The coil sensor included the excitation coil and detection coil, as shown in Fig. 2. Both coils are wound with a one mm diameter AWG32 copper enameled wire at two terminals of the plexiglass tube with 10 winding turns. According to the size of a rabbit's skull, we designed the radius of the two coils to be 5.2 cm and the distance between the coils to be 10 cm, to fit the rabbits' heads into the coil.
The excitation signal output from Port 1 generates a main magnetic field through the excitation coil through the output of Port 1. The main magnetic field can penetrate the target to generate an induced eddy current inside, thereby forming a disturbing magnetic field. The detection coil receives the vector addition of the main field and the disturbing magnetic field, named the superimposed magnetic field, which is transmitted to Port 2. The excitation signal partly transmitted from Port 1 to Port 2 via the target was defined as the transmission coefficient, and the remaining signal that did not pass through the target but was reflected to Port 1 was defined as the reflection coefficient that contained less information about the changes to the internal dielectric coefficient of the target than that of the transmission coefficient. Therefore, the data we used was taken from the transmission coefficient. Due to the directional coupler, the reflected signal and the transmitted signal do not interfere with each other. where r and t are the amplitude of reflection coefficient and transmission coefficient, respectively. ϕ and ψ are the phase of reflection coefficient and transmission coefficient, respectively.
According to two-port network testing principle, the change in the impedance properties of the target will affect its conductivity, which is consistent with the MIPS theory (Griffiths, Stewart & Gough, 1999; Sun et al., 2014). In this study, the target is the brain, and there is a phase in the transmission coefficient called θ between the main magnetic field and the superimposed magnetic field (Nitsch, Rambousky & Tkachenko, 2015), and the changes in mean brain conductivity that are caused by an alteration in the proportion of intracranial tissue volume are a result of the shifts in phase (Δθ) of the current flow through the coil between t1 and t2. where P and μ0 are the target geometry and permeability of free space, both of which have a constant value, ω and σ are the angular frequency and conductivity, respectively, which both have variable values. Hence, Δθ is related to the frequency and the change in conductivity Δσ, when the circuit structure is stable.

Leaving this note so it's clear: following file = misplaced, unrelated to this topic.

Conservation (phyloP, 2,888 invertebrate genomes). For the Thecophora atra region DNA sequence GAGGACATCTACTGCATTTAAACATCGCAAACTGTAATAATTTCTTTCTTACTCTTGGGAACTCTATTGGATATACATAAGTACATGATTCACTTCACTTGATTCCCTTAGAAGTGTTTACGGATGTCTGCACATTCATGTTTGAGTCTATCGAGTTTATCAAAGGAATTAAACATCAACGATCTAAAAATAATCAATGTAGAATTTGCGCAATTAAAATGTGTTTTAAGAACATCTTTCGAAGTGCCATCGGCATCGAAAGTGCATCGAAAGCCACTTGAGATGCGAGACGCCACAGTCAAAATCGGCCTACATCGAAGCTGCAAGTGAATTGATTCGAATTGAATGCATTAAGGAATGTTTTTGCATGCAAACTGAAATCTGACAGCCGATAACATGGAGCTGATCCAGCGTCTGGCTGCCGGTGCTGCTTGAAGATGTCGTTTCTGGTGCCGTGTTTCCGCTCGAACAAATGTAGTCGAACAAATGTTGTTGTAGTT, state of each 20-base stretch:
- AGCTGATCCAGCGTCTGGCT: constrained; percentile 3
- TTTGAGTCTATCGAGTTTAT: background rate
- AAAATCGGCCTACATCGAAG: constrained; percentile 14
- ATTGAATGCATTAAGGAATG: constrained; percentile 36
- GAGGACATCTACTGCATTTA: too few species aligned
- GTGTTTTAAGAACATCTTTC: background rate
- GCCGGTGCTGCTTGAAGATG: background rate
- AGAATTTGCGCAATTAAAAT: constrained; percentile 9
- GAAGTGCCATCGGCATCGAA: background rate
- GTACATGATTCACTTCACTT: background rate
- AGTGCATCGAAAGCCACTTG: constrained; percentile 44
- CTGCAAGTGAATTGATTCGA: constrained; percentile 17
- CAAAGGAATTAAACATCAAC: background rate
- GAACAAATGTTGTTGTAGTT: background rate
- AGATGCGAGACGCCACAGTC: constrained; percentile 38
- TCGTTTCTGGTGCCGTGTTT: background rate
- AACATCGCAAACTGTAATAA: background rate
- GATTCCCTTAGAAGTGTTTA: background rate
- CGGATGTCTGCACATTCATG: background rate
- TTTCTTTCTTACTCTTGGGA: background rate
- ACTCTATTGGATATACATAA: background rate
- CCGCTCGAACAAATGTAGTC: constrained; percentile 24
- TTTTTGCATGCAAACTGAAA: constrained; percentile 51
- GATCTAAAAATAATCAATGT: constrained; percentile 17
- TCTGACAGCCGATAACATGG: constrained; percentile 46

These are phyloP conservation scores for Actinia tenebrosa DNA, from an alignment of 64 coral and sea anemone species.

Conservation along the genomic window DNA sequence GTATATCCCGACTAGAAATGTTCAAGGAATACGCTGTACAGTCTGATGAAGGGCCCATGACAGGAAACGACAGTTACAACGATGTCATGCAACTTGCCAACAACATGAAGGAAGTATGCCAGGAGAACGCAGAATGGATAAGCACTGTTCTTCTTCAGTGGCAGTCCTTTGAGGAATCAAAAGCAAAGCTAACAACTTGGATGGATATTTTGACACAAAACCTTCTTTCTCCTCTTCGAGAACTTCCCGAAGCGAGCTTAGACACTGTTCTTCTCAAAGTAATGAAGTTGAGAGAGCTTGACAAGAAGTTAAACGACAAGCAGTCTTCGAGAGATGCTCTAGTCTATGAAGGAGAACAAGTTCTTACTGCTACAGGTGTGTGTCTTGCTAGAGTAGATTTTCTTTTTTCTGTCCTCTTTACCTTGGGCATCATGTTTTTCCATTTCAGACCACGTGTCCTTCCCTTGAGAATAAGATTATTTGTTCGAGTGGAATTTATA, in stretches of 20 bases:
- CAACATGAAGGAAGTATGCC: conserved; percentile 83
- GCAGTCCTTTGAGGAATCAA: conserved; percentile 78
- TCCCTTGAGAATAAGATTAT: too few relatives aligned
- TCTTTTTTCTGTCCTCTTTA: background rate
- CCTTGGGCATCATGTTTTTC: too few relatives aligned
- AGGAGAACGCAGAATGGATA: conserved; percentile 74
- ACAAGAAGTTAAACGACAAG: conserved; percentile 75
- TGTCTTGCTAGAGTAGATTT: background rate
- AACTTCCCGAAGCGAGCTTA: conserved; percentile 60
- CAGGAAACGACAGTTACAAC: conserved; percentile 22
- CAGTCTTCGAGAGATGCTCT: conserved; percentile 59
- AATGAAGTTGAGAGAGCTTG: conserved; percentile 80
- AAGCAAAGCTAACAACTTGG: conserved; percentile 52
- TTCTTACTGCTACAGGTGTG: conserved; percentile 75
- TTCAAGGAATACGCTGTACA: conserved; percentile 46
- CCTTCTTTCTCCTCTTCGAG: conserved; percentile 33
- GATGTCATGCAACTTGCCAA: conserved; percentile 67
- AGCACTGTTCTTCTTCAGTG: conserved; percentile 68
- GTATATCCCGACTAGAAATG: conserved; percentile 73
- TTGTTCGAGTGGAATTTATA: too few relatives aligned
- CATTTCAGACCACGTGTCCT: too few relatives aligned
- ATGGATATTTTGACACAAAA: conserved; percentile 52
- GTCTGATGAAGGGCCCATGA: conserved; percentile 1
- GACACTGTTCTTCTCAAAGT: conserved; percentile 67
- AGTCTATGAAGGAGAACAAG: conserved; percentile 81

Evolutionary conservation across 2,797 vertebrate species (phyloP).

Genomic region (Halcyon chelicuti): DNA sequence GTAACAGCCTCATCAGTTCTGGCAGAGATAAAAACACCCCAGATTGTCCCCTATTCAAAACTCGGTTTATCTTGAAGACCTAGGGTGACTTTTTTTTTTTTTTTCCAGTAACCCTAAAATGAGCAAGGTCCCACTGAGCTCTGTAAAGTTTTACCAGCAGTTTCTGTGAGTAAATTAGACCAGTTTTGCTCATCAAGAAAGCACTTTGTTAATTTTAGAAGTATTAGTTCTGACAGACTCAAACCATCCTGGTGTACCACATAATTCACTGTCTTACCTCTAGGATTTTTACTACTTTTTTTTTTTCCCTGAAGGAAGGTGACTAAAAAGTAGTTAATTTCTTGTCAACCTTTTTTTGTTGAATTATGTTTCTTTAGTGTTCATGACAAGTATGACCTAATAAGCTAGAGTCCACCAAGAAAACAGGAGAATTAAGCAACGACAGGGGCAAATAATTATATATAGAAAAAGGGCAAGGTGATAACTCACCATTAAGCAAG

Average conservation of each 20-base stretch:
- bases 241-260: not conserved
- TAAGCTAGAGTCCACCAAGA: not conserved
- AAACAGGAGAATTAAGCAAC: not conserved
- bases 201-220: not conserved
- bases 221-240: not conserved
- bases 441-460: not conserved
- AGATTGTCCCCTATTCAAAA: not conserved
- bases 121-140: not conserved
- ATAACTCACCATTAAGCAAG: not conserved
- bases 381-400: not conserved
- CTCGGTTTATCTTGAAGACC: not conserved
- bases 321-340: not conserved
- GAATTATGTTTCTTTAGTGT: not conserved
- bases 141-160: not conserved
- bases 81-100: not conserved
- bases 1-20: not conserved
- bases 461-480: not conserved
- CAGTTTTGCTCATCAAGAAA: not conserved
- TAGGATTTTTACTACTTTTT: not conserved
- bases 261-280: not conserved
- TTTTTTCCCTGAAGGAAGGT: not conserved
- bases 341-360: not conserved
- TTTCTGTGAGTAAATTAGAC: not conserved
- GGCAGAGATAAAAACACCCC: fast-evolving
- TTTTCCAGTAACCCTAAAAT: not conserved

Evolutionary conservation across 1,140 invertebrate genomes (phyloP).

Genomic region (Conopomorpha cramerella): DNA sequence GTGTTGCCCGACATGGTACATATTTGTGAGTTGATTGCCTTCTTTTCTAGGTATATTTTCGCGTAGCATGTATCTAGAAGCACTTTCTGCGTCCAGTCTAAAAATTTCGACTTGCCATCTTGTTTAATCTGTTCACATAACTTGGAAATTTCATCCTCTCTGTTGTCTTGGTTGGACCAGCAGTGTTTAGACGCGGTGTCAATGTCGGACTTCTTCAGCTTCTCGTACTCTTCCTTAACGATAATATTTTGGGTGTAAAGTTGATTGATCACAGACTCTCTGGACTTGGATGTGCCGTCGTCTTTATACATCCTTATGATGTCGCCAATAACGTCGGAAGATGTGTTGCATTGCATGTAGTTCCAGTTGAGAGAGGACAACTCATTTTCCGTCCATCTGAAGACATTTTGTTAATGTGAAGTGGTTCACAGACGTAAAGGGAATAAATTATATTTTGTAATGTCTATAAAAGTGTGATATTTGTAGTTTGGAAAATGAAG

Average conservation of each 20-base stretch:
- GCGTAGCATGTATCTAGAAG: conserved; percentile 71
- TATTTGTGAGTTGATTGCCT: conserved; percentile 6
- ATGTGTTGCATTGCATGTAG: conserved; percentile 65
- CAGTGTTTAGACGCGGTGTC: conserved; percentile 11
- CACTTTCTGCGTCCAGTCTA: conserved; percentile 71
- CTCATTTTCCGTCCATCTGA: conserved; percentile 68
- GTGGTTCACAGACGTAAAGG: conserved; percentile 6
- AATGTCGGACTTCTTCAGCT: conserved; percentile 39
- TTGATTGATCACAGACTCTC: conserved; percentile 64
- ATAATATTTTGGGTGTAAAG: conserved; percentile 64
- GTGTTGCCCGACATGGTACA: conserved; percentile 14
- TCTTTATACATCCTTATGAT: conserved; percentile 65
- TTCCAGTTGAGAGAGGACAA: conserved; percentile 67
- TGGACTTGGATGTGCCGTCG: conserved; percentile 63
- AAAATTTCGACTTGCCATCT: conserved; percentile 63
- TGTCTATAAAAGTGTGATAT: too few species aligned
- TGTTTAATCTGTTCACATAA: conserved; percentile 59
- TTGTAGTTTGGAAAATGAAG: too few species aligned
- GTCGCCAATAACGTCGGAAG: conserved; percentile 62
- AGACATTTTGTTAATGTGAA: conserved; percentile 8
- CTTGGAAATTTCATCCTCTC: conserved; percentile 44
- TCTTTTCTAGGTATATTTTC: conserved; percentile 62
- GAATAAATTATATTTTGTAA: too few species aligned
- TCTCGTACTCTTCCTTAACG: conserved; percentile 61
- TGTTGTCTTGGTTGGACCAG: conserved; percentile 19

Here, Δθ is the MIPS value that we use to reflect changes of the mean brain conductivity caused by CCH between t1 and t2.
The frequency range of the excitation source was set from 300 kHz to 300 MHz. It was enough to set the number of scanning points to 1,001, to reduce the delay in data entry. The output power was adjusted to a maximum of 10 dBm for larger power transmission. The magnetic induction brain monitor can automatically trigger continuous scanning and sample data six times/min for 30 min. The data format that we saved to the system was set to amplitude and phase. After completing the above parameter settings, we performed the detection of rabbit CCH 30 min before and after injury.
No-load measurement of detection system
Detection system maintained stable after short time of warming up under no-load circumstance (temperature drift less than 0.3°). Furthermore, in the frequency range of 300 kHz–300 MHz, we determined the amplitude-frequency characteristics of the reflection coefficient and the transmission coefficient, which was the power amplitude-frequency characteristics of the two ports when the coil sensor remained unloaded, as shown in Fig. 3. It showed that there was maximum power transmission, but lower power reflection, at 67.14 MHz, which illustrated that Port 2 received the maximum power transmission signal and a small reflection, that is, the signal source and the coil sensor formed the best impedance matching at this frequency. As a result, the MIPS value reached the highest sensitivity.